Beware the Crowd Safety ‘Expert’

Chris Hannam of Stagesafe warns of inexperienced crowd management practitioners and how to spot one

The definition of crowd management is the systematic planning for, and supervision of, orderly movement, assembly and dispersal of people. It involves the assessment of the people handling capabilities of a space prior to its use and includes:

  • evaluation of projected levels of occupancy
  • of means of ingress and egress
  • processing procedures, such as assisting and directing members of the public
  • expected types of activities and group behaviour
  • the assessment of the artist or attraction profile
  • the assessment of audience demographic
  • evaluation of crowd dynamics and crowd safety.

A crowd safety manager must have the ability to conduct a crowd risk analysis and design a crowd management plan based on knowledge of crowd dynamics and crowd psychology.

The police usually use the term ‘crowd control’ – what you do after a crowd has gone out of control (shutting the stable door after the horse has bolted) and often use heavy-handed ‘contain and control’ techniques – not what is required at most events, and definitely not ‘crowd management’!

Large crowd at event
Pic: Getty Images

The problem
Within the live events industry many people (including Safety Advisory Group members, event industry press and the ill-informed) think the terms health and safety (H&S), crowd management, crowd control and security are interchangeable terms. They are not – they are all very different and are all very important.

Many people are now entering the event safety industry (usually as self-employed advisors) in both the health and safety management and crowd safety management sectors, with no professional indemnity insurance, insufficient qualifications and inadequate event experience. These people often work at incredibly low rates; sometimes less than the minimum living wage. Some can only survive on such low rates because they live at home with mum and dad. They work at these rates simply in order to get work experience. In the crowd management sector, there are many retired police officers who think they know all there is about crowd management (the usual way of identifying they know nothing is by their use of the term crowd control and not crowd management).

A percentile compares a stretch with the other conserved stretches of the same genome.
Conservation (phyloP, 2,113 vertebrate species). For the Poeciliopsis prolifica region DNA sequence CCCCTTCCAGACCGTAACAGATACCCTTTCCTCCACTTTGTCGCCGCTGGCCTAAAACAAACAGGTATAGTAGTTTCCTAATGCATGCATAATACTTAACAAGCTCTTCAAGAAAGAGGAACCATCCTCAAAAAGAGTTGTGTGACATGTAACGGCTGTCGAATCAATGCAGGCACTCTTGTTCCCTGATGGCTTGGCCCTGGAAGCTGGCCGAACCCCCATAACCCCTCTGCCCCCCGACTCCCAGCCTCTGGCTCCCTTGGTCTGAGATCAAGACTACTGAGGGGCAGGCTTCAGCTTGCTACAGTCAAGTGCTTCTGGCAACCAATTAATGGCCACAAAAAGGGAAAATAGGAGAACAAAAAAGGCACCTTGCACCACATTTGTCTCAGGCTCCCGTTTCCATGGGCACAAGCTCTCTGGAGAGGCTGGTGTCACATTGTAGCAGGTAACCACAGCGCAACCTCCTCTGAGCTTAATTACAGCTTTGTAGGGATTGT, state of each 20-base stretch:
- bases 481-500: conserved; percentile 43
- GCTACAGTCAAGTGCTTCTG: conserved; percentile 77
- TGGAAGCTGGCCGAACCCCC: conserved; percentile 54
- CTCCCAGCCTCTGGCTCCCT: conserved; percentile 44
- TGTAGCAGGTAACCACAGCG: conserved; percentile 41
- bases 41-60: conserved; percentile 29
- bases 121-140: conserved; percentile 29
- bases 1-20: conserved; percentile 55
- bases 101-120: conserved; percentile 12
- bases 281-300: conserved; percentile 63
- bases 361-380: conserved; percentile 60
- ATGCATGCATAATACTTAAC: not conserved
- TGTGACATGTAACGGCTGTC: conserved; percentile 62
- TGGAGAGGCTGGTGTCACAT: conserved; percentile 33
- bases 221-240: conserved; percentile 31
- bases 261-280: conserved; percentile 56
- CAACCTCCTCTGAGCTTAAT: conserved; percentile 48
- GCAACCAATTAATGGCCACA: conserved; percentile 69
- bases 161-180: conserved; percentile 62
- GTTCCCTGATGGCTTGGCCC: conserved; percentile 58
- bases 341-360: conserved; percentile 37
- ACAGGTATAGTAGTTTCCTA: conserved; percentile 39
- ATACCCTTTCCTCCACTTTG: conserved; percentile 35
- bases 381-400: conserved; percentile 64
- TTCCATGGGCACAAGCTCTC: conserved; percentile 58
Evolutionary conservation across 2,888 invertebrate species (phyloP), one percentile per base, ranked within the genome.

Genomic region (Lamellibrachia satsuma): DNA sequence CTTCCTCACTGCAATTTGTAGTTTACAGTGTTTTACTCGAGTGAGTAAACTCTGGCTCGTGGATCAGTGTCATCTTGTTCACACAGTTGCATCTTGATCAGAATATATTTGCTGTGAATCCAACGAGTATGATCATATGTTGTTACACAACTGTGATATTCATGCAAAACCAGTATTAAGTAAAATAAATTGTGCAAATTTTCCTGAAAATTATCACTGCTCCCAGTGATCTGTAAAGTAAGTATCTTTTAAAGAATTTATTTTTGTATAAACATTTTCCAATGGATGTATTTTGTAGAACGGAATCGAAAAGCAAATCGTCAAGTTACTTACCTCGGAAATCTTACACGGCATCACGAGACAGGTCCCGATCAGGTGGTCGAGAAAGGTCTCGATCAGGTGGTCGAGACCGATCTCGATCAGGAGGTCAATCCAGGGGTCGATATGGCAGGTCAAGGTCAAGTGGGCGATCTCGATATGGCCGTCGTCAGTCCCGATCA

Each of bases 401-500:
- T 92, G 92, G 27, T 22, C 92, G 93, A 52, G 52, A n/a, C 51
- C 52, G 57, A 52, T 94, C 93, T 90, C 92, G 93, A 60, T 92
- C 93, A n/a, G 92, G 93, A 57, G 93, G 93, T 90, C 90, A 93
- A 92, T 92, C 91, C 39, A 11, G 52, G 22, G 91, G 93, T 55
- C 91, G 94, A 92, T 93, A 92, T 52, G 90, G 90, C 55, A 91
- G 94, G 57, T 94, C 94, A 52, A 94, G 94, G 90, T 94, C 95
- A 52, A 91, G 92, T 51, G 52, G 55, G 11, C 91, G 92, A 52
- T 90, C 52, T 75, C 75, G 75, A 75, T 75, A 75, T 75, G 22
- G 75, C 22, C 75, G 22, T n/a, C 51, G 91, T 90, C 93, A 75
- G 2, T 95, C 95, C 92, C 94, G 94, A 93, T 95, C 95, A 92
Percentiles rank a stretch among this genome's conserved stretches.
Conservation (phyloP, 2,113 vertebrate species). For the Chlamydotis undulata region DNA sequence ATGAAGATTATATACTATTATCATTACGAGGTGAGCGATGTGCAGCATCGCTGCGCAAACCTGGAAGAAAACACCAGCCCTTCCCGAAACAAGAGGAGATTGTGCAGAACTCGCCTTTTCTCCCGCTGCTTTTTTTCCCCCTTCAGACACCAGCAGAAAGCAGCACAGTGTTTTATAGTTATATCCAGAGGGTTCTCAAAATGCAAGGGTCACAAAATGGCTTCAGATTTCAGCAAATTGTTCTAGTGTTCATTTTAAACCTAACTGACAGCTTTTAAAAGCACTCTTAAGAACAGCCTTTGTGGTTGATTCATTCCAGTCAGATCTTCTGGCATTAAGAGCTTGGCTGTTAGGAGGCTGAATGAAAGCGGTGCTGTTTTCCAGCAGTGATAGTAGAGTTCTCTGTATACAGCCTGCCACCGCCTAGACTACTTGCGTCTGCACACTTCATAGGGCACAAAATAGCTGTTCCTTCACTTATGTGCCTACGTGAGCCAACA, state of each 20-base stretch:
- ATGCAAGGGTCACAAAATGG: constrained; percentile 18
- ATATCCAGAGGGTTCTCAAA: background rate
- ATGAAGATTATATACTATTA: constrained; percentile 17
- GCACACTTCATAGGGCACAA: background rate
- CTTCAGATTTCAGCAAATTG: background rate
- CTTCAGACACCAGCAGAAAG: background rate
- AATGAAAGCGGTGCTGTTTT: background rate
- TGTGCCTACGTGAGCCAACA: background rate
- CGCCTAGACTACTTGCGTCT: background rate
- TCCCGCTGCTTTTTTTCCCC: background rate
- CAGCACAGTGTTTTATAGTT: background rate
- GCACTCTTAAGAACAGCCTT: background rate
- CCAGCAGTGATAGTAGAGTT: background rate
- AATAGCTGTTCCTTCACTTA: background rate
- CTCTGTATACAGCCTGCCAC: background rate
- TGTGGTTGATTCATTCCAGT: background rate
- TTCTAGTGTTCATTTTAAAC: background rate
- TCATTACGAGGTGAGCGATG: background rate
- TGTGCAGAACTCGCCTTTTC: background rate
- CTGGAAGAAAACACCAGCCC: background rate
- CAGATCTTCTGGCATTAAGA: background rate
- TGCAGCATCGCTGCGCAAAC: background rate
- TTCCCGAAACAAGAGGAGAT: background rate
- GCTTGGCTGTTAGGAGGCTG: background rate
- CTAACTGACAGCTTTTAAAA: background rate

The simple truth is there is not enough work to go around in many areas. Some of us have a continual struggle to get enough work to survive, this includes pioneers in the event safety sector who have paid their dues and gained years of industry experience, all the relevant safety qualifications, and have, for a long time, been involved with event safety education and setting industry standards that previously did not exist.

The other problem is that production managers, promoters and event organisers do not know what to look for and what the required qualifications and standards are for H&S consultants and crowd safety managers. They may go for the lowest quote without understanding the dangers and consequences of that option, or simply be willing to take the risk.  

Local authority officers, Safety Advisory Group representatives and many others often think that H&S advisors and crowd safety managers are one of the same; the truth is they are totally different roles and most events need both.

Festival crowd
Pic: Getty Images

What the industry needs
The event industry has many specialist areas such as structures, plant, work at height, rigging, power etc. that need to be fully understood by the safety consultants.  The best event health and safety consultants spent years working in production, tour and site management to gain the experience before turning to event safety and gaining health and safety qualifications – it is a similar story with the best crowd safety professionals; there are no fast track systems for quality and competency.

The whole situation is exasperated by the event industry press who do not understand the whole situation outlined above, and use incorrect terminology and run articles, press releases and other information submitted to them from companies and individuals who do not meet the best industry standards.

Crowd management guru Mick Upton has long advised licensing for event safety advisers and crowd safety managers – a great idea but who will run and administrate such a scheme? Answers on a postcard please!

Chris Hannam runs Stagesafe, offering health and safety consultancy and training for the live music and event production industries. With over 35 years’ experience he advises event organisers, production and tour managers, promoters, freelancers, service companies and businesses at every level on all H&S documentation, site planning, crowd management, CDM compliance, steward safety training, contractor safety management and more.

Price Promise
STAGESAFE endeavours to match or beat any ‘like for like’ quote from an equally qualified safety advisor. Visit or call 07831 437062 for more.

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